April 16, 2010 | David F. Coppedge

Darwin as Canary in a Coal Mine

The state of evolution teaching is like the fabled canary in a coal mine, Sean Carroll told Science.1  That’s why the molecular biologist from the University of Wisconsin, Madison is cutting back on his research and undergraduate teaching to concentrate on his new appointment: vice president for science education at the Howard Hughes Medical Institute.  Asked by Elizabeth Pennisi in a Newsmaker interview about the concerns of high school teachers he has contacted, he said:

Well, we probably were brought together over the teaching of evolution.  That was issue [number] one, …  because biology without evolution is kind of like physics without gravity.  It’s also sort of a canary in the coal mine for the state of science education.  There’s so much propaganda against evolution, but you see the same sort of techniques being used against climate science or stem cells or whatever it might be.

Note: This is Sean B. Carroll, not the cosmologist Sean M. Carroll of Caltech; far enough back, though, they probably had a common ancestor.

1.  Elisabeth Pennisi, “Newsmaker Interview: Sean Carroll and the Evolution of an Education Maven,” Science, 16 April 2010: Vol. 328. no. 5976, p. 294, DOI: 10.1126/science.328.5976.294.

Let’s see if years of research and teaching has elevated Dr Carroll above the lot of mortals so that he can lecture the rest of us on how not to engage in propaganda.  First of all, since he is keen to protect Saint Darwin from the Neanderthals, has he in his own research demonstrated the innovative power of evolution?  Pennisi’s article would certainly have produced the best example of his PhD expertise to impress the would-be challengers to the title of “pioneer in the field of evolutionary development.”  Here it is.  Ready?  “His most recent paper describes how the polka dots on a fruit fly wing were patterned according to the distribution of a molecule involved earlier in the fly’s development.”  Well, Whoopie View with a polka-dot dress.  He starts with fruit flies, he ends with fruit flies; but not one polka dot developed into a canary.  It sounds, therefore, like we are at liberty to parse his paragraph for possible propaganda.  Baloney Detectors, ON!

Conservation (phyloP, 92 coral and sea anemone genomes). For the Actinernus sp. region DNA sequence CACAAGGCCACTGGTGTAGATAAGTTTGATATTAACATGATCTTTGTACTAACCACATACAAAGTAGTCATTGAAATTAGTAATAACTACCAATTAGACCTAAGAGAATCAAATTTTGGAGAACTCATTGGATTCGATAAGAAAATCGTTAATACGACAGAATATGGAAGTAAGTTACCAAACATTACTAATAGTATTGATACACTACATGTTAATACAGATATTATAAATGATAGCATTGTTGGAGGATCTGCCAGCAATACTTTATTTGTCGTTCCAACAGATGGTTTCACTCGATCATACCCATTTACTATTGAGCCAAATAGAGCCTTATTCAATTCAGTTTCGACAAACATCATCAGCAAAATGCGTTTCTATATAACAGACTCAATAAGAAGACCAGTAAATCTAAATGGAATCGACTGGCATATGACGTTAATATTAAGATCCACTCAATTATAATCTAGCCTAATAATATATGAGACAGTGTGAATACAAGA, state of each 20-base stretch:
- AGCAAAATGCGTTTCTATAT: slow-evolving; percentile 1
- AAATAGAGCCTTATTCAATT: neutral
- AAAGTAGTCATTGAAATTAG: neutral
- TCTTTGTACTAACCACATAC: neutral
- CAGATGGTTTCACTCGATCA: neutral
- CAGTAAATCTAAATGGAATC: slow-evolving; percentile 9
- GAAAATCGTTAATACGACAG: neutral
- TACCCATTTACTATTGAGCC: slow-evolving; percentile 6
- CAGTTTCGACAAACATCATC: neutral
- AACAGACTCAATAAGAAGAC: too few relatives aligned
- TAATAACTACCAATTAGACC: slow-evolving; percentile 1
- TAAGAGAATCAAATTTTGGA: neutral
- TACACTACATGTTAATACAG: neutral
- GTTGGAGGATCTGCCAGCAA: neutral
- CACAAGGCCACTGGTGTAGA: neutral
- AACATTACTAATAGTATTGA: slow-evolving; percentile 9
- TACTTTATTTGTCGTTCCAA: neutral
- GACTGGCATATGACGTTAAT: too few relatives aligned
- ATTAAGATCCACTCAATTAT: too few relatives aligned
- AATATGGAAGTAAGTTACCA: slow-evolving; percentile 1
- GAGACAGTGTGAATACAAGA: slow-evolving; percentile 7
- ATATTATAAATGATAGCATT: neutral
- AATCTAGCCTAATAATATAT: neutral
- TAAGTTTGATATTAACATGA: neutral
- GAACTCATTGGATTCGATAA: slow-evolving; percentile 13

• Assertion: Teaching of evolution is issue number one.  Analysis: The popularity of an issue is not necessarily relevant to its importance.  Undoubtedly teacher lounge time is popular as well.  And how scientific was his sample?  Did he include Christian schools?  Well, guess what!  What were the questions?  Maybe the issue they were concerned about was how dogmatic the textbooks are about evolution.  Don’t assume they were all pro-NCSE.
  • Assertion: Biology without evolution is kind of like physics without gravity.  Analysis: This is the old canard in a cold mind known as association and analogy.  Try ours instead: Biology without evolution is kind of like Russia without Stalin.  See?  Anyone can do it.  It’s fun.  Achieves the desired result; no evidence or argument required.  Here are some more analogies submitted by a regular reader: Biology without evolution is like: